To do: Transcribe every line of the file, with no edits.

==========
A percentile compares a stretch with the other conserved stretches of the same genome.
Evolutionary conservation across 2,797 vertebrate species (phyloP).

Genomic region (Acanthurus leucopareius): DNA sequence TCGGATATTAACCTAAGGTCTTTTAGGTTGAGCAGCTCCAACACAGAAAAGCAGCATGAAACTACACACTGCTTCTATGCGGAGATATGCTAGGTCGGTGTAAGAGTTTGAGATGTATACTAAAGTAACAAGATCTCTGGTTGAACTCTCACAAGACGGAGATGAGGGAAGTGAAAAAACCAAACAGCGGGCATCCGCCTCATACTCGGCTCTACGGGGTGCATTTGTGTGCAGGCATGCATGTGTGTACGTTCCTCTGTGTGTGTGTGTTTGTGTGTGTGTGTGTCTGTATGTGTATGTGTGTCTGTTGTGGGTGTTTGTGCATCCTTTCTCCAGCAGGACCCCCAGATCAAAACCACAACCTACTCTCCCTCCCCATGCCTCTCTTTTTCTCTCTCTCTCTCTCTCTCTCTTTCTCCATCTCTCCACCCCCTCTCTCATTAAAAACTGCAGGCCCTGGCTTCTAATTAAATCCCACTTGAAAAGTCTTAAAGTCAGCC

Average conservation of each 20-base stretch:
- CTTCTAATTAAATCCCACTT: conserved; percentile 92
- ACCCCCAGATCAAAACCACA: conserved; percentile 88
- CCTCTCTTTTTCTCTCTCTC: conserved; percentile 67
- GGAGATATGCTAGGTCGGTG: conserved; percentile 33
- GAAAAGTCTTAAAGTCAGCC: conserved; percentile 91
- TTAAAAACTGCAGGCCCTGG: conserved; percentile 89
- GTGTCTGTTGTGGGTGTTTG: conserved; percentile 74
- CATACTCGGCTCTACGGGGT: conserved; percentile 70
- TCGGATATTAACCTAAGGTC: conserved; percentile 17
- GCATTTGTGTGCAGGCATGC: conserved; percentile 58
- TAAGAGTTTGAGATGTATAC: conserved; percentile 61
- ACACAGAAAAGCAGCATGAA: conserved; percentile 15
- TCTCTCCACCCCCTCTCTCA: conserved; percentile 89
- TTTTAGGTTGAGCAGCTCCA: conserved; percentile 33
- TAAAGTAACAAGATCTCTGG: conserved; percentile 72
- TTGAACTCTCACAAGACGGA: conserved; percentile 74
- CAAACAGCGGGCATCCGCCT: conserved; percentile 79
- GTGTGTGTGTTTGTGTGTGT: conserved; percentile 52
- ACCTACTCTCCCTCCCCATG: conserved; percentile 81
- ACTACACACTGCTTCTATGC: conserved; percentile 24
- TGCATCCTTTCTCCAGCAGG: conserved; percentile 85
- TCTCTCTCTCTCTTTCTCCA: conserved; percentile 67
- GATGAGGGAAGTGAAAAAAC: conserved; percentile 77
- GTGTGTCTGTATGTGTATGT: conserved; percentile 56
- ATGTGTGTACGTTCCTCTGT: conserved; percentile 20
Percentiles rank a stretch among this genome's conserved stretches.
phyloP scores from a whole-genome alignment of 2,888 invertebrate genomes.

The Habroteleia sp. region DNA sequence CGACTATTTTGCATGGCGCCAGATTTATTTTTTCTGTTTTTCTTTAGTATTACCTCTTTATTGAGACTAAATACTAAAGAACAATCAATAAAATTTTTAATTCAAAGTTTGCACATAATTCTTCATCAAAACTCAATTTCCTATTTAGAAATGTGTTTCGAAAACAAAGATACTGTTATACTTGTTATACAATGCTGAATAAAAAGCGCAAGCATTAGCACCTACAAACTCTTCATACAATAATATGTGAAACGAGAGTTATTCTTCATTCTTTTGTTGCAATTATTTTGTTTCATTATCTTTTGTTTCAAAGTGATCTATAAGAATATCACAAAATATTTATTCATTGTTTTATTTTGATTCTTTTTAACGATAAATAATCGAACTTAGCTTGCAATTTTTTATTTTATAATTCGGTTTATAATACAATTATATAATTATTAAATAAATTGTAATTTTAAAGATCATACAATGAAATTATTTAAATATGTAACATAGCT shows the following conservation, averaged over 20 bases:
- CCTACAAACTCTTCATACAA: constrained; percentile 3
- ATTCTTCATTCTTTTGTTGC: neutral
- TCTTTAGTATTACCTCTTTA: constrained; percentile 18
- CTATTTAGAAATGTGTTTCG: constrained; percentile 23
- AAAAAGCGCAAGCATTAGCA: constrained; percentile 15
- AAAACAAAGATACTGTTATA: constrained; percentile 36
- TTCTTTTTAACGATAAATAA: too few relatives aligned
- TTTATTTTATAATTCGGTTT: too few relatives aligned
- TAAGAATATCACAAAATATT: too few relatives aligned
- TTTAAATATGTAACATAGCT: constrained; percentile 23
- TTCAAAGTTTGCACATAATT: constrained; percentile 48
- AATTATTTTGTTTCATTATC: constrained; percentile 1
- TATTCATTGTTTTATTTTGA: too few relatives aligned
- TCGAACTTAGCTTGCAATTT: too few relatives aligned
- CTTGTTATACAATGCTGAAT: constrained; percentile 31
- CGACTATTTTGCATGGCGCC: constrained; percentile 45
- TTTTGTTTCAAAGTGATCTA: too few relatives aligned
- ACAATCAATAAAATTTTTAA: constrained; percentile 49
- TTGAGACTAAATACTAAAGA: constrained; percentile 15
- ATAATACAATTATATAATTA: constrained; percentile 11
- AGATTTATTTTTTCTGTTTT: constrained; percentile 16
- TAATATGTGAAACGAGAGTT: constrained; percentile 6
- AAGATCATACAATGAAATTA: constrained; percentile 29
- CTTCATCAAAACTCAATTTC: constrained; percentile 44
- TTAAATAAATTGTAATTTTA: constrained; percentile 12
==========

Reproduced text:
A percentile compares a stretch with the other conserved stretches of the same genome.
Evolutionary conservation across 2,797 vertebrate species (phyloP).

Genomic region (Acanthurus leucopareius): DNA sequence TCGGATATTAACCTAAGGTCTTTTAGGTTGAGCAGCTCCAACACAGAAAAGCAGCATGAAACTACACACTGCTTCTATGCGGAGATATGCTAGGTCGGTGTAAGAGTTTGAGATGTATACTAAAGTAACAAGATCTCTGGTTGAACTCTCACAAGACGGAGATGAGGGAAGTGAAAAAACCAAACAGCGGGCATCCGCCTCATACTCGGCTCTACGGGGTGCATTTGTGTGCAGGCATGCATGTGTGTACGTTCCTCTGTGTGTGTGTGTTTGTGTGTGTGTGTGTCTGTATGTGTATGTGTGTCTGTTGTGGGTGTTTGTGCATCCTTTCTCCAGCAGGACCCCCAGATCAAAACCACAACCTACTCTCCCTCCCCATGCCTCTCTTTTTCTCTCTCTCTCTCTCTCTCTCTTTCTCCATCTCTCCACCCCCTCTCTCATTAAAAACTGCAGGCCCTGGCTTCTAATTAAATCCCACTTGAAAAGTCTTAAAGTCAGCC

Average conservation of each 20-base stretch:
- CTTCTAATTAAATCCCACTT: conserved; percentile 92
- ACCCCCAGATCAAAACCACA: conserved; percentile 88
- CCTCTCTTTTTCTCTCTCTC: conserved; percentile 67
- GGAGATATGCTAGGTCGGTG: conserved; percentile 33
- GAAAAGTCTTAAAGTCAGCC: conserved; percentile 91
- TTAAAAACTGCAGGCCCTGG: conserved; percentile 89
- GTGTCTGTTGTGGGTGTTTG: conserved; percentile 74
- CATACTCGGCTCTACGGGGT: conserved; percentile 70
- TCGGATATTAACCTAAGGTC: conserved; percentile 17
- GCATTTGTGTGCAGGCATGC: conserved; percentile 58
- TAAGAGTTTGAGATGTATAC: conserved; percentile 61
- ACACAGAAAAGCAGCATGAA: conserved; percentile 15
- TCTCTCCACCCCCTCTCTCA: conserved; percentile 89
- TTTTAGGTTGAGCAGCTCCA: conserved; percentile 33
- TAAAGTAACAAGATCTCTGG: conserved; percentile 72
- TTGAACTCTCACAAGACGGA: conserved; percentile 74
- CAAACAGCGGGCATCCGCCT: conserved; percentile 79
- GTGTGTGTGTTTGTGTGTGT: conserved; percentile 52
- ACCTACTCTCCCTCCCCATG: conserved; percentile 81
- ACTACACACTGCTTCTATGC: conserved; percentile 24
- TGCATCCTTTCTCCAGCAGG: conserved; percentile 85
- TCTCTCTCTCTCTTTCTCCA: conserved; percentile 67
- GATGAGGGAAGTGAAAAAAC: conserved; percentile 77
- GTGTGTCTGTATGTGTATGT: conserved; percentile 56
- ATGTGTGTACGTTCCTCTGT: conserved; percentile 20
Percentiles rank a stretch among this genome's conserved stretches.
phyloP scores from a whole-genome alignment of 2,888 invertebrate genomes.

The Habroteleia sp. region DNA sequence CGACTATTTTGCATGGCGCCAGATTTATTTTTTCTGTTTTTCTTTAGTATTACCTCTTTATTGAGACTAAATACTAAAGAACAATCAATAAAATTTTTAATTCAAAGTTTGCACATAATTCTTCATCAAAACTCAATTTCCTATTTAGAAATGTGTTTCGAAAACAAAGATACTGTTATACTTGTTATACAATGCTGAATAAAAAGCGCAAGCATTAGCACCTACAAACTCTTCATACAATAATATGTGAAACGAGAGTTATTCTTCATTCTTTTGTTGCAATTATTTTGTTTCATTATCTTTTGTTTCAAAGTGATCTATAAGAATATCACAAAATATTTATTCATTGTTTTATTTTGATTCTTTTTAACGATAAATAATCGAACTTAGCTTGCAATTTTTTATTTTATAATTCGGTTTATAATACAATTATATAATTATTAAATAAATTGTAATTTTAAAGATCATACAATGAAATTATTTAAATATGTAACATAGCT shows the following conservation, averaged over 20 bases:
- CCTACAAACTCTTCATACAA: constrained; percentile 3
- ATTCTTCATTCTTTTGTTGC: neutral
- TCTTTAGTATTACCTCTTTA: constrained; percentile 18
- CTATTTAGAAATGTGTTTCG: constrained; percentile 23
- AAAAAGCGCAAGCATTAGCA: constrained; percentile 15
- AAAACAAAGATACTGTTATA: constrained; percentile 36
- TTCTTTTTAACGATAAATAA: too few relatives aligned
- TTTATTTTATAATTCGGTTT: too few relatives aligned
- TAAGAATATCACAAAATATT: too few relatives aligned
- TTTAAATATGTAACATAGCT: constrained; percentile 23
- TTCAAAGTTTGCACATAATT: constrained; percentile 48
- AATTATTTTGTTTCATTATC: constrained; percentile 1
- TATTCATTGTTTTATTTTGA: too few relatives aligned
- TCGAACTTAGCTTGCAATTT: too few relatives aligned
- CTTGTTATACAATGCTGAAT: constrained; percentile 31
- CGACTATTTTGCATGGCGCC: constrained; percentile 45
- TTTTGTTTCAAAGTGATCTA: too few relatives aligned
- ACAATCAATAAAATTTTTAA: constrained; percentile 49
- TTGAGACTAAATACTAAAGA: constrained; percentile 15
- ATAATACAATTATATAATTA: constrained; percentile 11
- AGATTTATTTTTTCTGTTTT: constrained; percentile 16
- TAATATGTGAAACGAGAGTT: constrained; percentile 6
- AAGATCATACAATGAAATTA: constrained; percentile 29
- CTTCATCAAAACTCAATTTC: constrained; percentile 44
- TTAAATAAATTGTAATTTTA: constrained; percentile 12